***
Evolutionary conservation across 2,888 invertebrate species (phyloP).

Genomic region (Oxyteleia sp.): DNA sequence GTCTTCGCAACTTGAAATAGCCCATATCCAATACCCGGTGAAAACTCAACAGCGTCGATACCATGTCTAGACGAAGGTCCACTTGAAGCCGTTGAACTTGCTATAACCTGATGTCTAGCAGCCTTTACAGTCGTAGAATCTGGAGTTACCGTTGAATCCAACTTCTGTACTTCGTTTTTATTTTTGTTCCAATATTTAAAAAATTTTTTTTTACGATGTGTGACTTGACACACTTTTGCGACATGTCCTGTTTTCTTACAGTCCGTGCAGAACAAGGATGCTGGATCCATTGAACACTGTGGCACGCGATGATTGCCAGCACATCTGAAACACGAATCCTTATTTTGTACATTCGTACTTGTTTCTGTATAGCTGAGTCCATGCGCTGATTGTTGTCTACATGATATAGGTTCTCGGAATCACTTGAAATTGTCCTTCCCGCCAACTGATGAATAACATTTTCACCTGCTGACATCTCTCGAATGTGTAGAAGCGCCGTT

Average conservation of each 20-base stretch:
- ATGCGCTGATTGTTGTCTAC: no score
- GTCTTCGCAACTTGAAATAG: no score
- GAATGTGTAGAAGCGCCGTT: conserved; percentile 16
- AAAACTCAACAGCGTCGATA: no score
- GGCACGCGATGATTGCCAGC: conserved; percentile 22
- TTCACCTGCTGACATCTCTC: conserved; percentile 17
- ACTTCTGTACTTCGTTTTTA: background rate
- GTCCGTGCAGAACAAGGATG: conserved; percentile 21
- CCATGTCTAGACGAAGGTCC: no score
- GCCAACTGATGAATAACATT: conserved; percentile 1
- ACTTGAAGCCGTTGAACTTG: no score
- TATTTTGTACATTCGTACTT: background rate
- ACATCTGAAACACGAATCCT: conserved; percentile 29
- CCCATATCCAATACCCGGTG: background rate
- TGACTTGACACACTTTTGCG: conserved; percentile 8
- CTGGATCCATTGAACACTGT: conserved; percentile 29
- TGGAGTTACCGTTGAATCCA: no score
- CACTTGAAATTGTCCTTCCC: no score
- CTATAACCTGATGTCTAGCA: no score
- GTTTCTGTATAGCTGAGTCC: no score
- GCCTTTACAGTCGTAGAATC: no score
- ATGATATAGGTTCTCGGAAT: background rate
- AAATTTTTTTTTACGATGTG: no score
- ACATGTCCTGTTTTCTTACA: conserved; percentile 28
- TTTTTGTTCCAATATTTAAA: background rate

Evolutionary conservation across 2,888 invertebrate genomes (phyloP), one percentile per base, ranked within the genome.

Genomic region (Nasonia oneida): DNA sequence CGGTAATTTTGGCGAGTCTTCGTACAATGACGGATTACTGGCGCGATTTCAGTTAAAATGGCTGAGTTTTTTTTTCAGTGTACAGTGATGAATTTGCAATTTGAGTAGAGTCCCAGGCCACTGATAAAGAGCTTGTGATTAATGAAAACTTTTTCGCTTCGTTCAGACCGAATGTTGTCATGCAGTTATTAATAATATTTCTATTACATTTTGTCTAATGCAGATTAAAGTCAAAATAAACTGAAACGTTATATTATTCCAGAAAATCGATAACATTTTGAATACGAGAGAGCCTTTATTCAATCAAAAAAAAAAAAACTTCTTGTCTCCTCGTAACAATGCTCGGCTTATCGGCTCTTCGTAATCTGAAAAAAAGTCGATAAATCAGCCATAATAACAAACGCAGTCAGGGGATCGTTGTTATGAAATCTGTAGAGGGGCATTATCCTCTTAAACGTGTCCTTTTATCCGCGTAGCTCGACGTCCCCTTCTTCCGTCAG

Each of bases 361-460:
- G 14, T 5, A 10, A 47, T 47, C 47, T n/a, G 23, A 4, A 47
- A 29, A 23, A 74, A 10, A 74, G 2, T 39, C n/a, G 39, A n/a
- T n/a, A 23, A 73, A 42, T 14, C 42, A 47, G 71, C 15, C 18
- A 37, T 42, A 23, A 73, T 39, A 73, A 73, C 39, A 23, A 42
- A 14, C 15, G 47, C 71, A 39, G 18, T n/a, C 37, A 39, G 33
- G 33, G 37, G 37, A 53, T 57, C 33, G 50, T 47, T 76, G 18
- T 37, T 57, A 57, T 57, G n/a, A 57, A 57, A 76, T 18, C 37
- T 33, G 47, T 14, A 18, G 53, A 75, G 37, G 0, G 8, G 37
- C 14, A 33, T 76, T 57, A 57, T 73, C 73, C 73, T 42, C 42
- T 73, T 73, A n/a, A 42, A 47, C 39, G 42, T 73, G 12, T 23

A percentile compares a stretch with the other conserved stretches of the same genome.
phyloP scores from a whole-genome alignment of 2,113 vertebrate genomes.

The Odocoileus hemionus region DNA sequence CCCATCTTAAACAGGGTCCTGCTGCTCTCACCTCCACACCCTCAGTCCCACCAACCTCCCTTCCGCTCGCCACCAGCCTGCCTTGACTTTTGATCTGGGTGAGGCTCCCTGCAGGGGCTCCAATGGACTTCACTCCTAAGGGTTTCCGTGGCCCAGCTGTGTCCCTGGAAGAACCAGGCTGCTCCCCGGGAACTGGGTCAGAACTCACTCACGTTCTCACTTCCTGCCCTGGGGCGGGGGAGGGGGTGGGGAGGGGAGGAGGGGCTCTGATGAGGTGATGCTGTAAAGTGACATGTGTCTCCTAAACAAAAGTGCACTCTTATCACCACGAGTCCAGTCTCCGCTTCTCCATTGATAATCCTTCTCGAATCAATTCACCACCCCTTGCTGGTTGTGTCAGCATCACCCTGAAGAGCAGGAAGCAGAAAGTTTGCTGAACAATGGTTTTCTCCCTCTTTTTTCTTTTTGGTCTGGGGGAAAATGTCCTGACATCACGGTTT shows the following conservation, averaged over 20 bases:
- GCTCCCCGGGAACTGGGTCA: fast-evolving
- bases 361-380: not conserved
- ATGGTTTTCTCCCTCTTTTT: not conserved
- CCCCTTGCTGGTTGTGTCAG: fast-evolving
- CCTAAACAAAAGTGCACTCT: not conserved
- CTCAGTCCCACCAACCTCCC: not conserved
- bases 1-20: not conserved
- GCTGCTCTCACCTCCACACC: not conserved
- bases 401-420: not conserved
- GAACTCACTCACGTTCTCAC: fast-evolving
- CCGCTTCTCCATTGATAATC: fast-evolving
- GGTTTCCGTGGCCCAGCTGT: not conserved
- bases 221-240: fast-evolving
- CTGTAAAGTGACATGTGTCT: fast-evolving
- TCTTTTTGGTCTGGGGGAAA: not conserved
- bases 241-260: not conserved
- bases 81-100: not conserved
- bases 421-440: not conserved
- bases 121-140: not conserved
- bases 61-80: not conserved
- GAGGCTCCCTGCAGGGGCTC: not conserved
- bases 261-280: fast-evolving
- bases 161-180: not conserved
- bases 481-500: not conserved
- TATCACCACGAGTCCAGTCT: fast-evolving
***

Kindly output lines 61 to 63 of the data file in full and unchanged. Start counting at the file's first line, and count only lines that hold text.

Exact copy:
- bases 81-100: not conserved
- bases 421-440: not conserved
- bases 121-140: not conserved